[an error occurred while processing this directive]
Skip to Main Content


January 18, 2010
Volume 88, Number 3
p. 40

Our Town Is Elemental

  • Print this article
  • Email the editor
Randy Smith
Elementville: Boron, California
Michael Hunter
Elementville: Sulphur, Louisiana
Theodore Gray
Elementville: Carbon, Illinois

Text Size A A

While navigating his way through Kentucky a few years back, Nicholas C. Thomas was surprised to find two noble gases on his road atlas. The eastern region of the Bluegrass State is home to the villages of Krypton and Neon, about 50 miles apart. Thomas, a chemistry professor at Auburn University, in Montgomery, Ala., wondered what other elementally named hamlets might be scattered about. "I guess I've always been interested in finding examples of chemistry in unusual places," he tells Newscripts.

By plugging the elements into the database of the U.S. Board on Geographic Names' website (geonames.usgs.gov), Thomas was able to find a wealth of towns named for various elements. "Gold," for example, appears in the name of some 2,000 locations throughout the country.

Thomas published a sampling of the elemental towns he discovered, along with their histories, in the Journal of Chemical Education (2009, 86, 181). "Understanding the origin behind the naming of these towns provides students with an interesting way to connect chemistry with U.S. history and geography," he notes.

Travelers to Bryce Canyon National Park might consider taking a 40-mile detour north to Antimony, Utah. Although it's now a quiet ranching and vacation community, Antimony was once home to Butch Cassidy. The town was originally named Coyote when it was settled by cattle ranchers, but the discovery of stibnite—Sb2S3—eventually led to an antimony-mining operation and a new name.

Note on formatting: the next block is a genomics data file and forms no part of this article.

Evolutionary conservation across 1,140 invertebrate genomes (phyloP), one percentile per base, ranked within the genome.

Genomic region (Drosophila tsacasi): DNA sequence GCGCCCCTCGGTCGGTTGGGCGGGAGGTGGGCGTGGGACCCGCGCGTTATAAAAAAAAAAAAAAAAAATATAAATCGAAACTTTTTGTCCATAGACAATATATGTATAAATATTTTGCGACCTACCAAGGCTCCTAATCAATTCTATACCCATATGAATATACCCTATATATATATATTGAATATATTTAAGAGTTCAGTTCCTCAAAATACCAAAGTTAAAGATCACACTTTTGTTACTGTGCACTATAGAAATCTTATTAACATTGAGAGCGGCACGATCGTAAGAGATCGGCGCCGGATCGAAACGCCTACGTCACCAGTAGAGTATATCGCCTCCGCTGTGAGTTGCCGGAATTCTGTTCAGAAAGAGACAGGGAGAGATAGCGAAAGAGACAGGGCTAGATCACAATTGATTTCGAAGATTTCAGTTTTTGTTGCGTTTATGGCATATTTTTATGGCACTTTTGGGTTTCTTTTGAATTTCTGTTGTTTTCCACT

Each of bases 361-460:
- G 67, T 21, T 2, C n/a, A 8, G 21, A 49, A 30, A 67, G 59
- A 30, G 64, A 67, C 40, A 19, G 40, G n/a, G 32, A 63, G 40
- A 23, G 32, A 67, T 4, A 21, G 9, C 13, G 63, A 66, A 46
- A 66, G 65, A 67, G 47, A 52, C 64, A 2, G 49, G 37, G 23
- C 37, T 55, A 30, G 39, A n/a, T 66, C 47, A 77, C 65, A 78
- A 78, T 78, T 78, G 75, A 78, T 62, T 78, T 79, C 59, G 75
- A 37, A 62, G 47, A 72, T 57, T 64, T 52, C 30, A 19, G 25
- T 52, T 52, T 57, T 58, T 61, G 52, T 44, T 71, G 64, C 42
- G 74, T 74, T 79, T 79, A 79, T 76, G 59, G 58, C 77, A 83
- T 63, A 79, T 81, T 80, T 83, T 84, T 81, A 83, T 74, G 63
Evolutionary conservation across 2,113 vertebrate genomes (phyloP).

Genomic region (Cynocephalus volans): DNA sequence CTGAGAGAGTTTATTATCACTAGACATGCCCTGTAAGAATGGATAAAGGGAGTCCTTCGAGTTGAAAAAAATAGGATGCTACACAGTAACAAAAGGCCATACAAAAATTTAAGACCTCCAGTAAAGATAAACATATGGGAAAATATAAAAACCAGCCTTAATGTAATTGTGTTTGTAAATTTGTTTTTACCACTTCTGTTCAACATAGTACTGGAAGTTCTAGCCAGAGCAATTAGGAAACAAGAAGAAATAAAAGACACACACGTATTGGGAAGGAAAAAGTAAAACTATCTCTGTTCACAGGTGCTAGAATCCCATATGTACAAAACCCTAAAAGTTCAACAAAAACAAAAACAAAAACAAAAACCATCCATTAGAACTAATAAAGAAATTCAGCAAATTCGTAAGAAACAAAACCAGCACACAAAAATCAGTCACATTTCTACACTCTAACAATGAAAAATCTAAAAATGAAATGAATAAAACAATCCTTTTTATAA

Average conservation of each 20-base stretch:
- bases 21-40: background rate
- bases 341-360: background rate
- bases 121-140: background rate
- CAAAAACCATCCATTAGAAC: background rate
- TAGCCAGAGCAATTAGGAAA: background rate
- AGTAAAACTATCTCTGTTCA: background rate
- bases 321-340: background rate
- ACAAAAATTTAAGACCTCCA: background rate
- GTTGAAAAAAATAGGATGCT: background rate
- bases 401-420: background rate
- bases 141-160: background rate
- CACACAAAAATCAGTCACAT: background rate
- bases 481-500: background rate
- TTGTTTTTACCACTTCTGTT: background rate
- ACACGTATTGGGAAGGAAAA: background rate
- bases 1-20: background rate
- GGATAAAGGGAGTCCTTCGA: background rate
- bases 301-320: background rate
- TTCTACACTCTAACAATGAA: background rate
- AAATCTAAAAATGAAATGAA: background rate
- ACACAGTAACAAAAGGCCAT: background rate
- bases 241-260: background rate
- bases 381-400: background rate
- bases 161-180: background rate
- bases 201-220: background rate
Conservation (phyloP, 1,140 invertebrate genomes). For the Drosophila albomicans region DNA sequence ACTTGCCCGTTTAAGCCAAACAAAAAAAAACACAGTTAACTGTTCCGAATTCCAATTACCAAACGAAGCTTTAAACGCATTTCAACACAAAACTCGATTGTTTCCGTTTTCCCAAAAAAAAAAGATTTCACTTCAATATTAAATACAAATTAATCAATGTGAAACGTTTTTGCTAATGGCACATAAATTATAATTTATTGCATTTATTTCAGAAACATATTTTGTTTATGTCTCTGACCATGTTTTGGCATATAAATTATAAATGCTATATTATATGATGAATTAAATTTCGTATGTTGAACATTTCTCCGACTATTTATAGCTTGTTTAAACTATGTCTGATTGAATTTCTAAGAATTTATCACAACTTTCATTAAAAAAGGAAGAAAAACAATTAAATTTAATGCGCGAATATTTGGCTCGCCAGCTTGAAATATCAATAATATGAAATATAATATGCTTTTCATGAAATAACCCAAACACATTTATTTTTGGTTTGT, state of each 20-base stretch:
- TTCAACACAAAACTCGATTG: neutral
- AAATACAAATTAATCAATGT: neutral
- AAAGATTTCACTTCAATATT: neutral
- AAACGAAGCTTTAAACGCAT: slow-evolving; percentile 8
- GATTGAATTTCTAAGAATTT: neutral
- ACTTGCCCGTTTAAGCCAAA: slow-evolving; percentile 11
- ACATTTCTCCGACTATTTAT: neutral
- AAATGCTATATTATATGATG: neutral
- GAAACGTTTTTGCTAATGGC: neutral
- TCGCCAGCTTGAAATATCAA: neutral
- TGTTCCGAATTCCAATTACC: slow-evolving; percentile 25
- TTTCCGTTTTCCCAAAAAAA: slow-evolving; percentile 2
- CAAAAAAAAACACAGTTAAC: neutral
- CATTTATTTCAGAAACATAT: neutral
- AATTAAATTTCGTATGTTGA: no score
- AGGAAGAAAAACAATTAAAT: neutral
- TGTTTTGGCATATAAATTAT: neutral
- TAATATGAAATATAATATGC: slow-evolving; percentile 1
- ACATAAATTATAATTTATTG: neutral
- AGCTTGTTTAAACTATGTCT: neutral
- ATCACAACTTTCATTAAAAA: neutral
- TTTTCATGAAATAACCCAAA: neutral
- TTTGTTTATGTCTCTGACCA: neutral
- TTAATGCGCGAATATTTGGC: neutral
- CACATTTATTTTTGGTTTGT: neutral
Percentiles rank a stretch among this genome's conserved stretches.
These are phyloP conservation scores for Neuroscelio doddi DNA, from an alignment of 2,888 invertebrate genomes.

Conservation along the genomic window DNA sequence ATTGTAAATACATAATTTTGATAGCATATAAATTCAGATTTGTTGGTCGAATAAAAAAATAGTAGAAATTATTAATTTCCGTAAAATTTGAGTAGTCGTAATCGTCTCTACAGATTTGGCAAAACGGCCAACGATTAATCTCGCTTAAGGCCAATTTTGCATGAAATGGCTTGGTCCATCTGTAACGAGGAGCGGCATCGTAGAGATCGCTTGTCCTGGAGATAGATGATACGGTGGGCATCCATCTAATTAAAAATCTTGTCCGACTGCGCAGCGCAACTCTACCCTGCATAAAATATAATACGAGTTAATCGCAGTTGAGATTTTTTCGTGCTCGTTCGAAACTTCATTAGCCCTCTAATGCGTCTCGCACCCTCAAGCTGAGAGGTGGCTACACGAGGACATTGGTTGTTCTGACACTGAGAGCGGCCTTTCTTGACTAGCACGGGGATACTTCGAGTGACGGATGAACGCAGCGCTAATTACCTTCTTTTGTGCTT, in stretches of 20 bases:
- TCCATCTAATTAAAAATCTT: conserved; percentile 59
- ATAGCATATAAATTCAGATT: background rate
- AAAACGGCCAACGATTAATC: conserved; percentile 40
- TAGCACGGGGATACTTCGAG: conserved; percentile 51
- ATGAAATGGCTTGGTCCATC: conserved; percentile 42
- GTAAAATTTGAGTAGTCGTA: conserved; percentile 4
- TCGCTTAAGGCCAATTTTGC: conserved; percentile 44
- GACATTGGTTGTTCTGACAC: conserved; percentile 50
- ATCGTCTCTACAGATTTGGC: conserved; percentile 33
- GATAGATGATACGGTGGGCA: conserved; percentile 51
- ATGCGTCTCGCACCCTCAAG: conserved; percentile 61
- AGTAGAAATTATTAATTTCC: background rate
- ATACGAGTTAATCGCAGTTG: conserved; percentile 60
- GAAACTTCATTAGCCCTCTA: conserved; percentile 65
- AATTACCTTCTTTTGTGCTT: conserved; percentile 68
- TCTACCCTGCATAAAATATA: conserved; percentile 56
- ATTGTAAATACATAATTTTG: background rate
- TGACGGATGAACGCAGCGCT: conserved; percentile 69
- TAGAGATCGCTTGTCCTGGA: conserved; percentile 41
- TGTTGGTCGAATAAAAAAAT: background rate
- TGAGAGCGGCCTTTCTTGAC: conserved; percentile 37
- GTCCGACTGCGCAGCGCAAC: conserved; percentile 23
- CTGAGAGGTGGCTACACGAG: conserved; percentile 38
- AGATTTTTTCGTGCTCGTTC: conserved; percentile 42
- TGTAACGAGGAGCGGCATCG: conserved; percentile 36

Barium Springs, N.C., was once known as Poison Springs because cattle refused to drink from the local mineral pools. That old name might have come as a shock to customers of a company known as the Great Human Repair Shop, which sold the local waters as a health tonic throughout the country and overseas until the end of World War I.

With a nod toward the alchemical, Lead, S.D., is home to the Homestake mine, which was the largest, deepest, and most productive gold mine in the Western Hemisphere until it was shuttered in 2001. Thomas notes that you'll have to suppress your chemical instincts if you want to fit in with the locals, whose pronunciation of the town's name rhymes with "seed."

Blink and you might miss the 1.2-acre patch of the Show-Me State known as Lithium. There's still a sign to indicate the tiny, now uninhabited Missouri town.

Many of the towns listed in Thomas' paper derive their names from local mineral deposits, but the town of Calcium, N.Y., is an exception. As it turns out, Thomas had to be something of a sleuth to learn how this hamlet of 3,000 residents got its name. Very little information about Calcium is readily available, he tells Newscripts. It was only when he placed a cold call to the Calcium Community Church that Thomas was able to learn the history of the town's name from the local pastor.

In the early 1900s, a local resident named Madison Cooper successfully petitioned to have the town's name changed from Sanford's Corner. It was a somewhat extreme move born out of the frustration of having his mail frequently sent by mistake to Stanfordville, N.Y. Cooper worked in cold storage and refrigeration and chose to name his hometown for the calcium chloride used in his trade. Also on the plus side regarding his postal problems: No other town in the country was named Calcium.

In the course of his investigation, Thomas got to thinking that it might be fun to take an elemental road trip—in his Chevy Cobalt, of course. The idea, however, was quickly shot down by his wife.

Bethany Halford wrote this week's column. Please send comments and suggestions to newscripts@acs.org.

Chemical & Engineering News
ISSN 0009-2347
Copyright © 2011 American Chemical Society
  • Print this article
  • Email the editor

Services & Tools

ACS Resources

ACS is the leading employment source for recruiting scientific professionals. ACS Careers and C&EN Classifieds provide employers direct access to scientific talent both in print and online. Jobseekers | Employers

» Join ACS

Join more than 161,000 professionals in the chemical sciences world-wide, as a member of the American Chemical Society.
» Join Now!